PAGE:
Dormant employment relationships
A dormant employment relationship refers to a situation when the main mutual obligations (work and payment) are suspended. This can occur by force of law (e.g. parental leave) or by agreement (e.g. special leave).
In the past, the Federal Labor Court (BAG) has always taken the position regarding dormancy agreements – e.g. on the occasion of »sabbaticals« – that a claim to vacation arises even without the obligation to perform any work.
The BAG has now dropped this opinion, which, among other things, led to the illogical result that an employee who had taken special leave for several months could claim their entire annual vacation upon their return. Following a new, fundamentally altered court ruling, the specific scope of the annual vacation is now to be calculated in proportion to the number of days on which the employee had to perform their work in the vacation year. Hence, their claim has been reduced (verdict of the Federal Labor Court of March 19, 2019 – 9 AZR 315/17).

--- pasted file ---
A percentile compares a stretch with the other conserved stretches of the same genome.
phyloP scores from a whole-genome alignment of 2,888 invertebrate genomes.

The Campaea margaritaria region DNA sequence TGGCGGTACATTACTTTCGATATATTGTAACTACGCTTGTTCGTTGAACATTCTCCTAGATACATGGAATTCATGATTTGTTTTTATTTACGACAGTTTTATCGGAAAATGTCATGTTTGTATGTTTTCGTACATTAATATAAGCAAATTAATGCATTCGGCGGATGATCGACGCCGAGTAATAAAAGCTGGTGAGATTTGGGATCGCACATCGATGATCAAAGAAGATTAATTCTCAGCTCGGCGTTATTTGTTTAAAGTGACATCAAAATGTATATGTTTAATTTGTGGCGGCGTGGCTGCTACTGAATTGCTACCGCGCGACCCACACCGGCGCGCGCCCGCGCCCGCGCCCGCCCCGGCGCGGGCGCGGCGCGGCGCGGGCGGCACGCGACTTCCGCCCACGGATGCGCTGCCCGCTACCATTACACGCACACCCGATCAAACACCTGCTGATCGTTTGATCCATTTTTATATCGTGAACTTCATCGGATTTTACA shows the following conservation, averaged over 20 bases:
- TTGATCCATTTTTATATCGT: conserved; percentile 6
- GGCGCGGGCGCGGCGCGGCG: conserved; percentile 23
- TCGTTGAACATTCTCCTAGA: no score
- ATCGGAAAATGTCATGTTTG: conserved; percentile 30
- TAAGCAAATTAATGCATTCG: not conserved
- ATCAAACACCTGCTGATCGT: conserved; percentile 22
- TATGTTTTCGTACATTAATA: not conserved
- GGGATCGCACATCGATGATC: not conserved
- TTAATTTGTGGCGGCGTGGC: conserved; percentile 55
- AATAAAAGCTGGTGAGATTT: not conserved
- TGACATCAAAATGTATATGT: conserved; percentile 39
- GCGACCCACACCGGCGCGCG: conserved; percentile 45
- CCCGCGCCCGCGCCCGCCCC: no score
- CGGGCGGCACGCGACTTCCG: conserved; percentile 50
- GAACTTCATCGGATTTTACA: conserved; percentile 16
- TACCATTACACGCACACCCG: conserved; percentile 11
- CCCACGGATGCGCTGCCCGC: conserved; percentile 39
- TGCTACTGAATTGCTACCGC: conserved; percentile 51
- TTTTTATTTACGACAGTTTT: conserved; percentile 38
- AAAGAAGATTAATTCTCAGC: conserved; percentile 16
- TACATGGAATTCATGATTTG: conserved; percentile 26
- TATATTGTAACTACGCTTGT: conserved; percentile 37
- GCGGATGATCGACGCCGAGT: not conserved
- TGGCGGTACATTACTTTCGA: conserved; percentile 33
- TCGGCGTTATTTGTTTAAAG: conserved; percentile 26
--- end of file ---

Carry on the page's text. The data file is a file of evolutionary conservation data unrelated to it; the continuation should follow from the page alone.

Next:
However, in its decision, the BAG pointed out explicitly that these principles for calculating the vacation claim in the event of a dormant obligation to work do not apply at all times and without restrictions. Another mode of calculation may be required as a result of contradictory legal provisions, EU law requirements and permissible contractual arrangements. Cases in which no reduction may occur include dormant positions on account of long-term illness and maternity leave. In addition, special regulations apply to vacation claims covered by statutory reduction provisions (e.g. parental leave, care periods and military service).
Practical tip: It must be borne in mind with regard to parental leave that a reduction in the vacation claim pursuant to Section 17 (1) sentence 1 of the Federal Parental Allowance and Parental Leave Act (BEEG) requires an express declaration by the employer. The employer can reduce the vacation before, during and also after the end of the parental leave, but not before the parental leave request by the employee and also not after termination of the employment relationship.
Just a few months ago, short-time work probably would not have managed to find a place in this presentation of practically relevant special configurations for vacation calculation. However, as a result of the coronavirus pandemic, short-time work is currently one of the most asked-about employment law questions. Alongside numerous other questions associated with the introduction of short-time work, not the least important one is what consequences short-time work has on vacation calculations.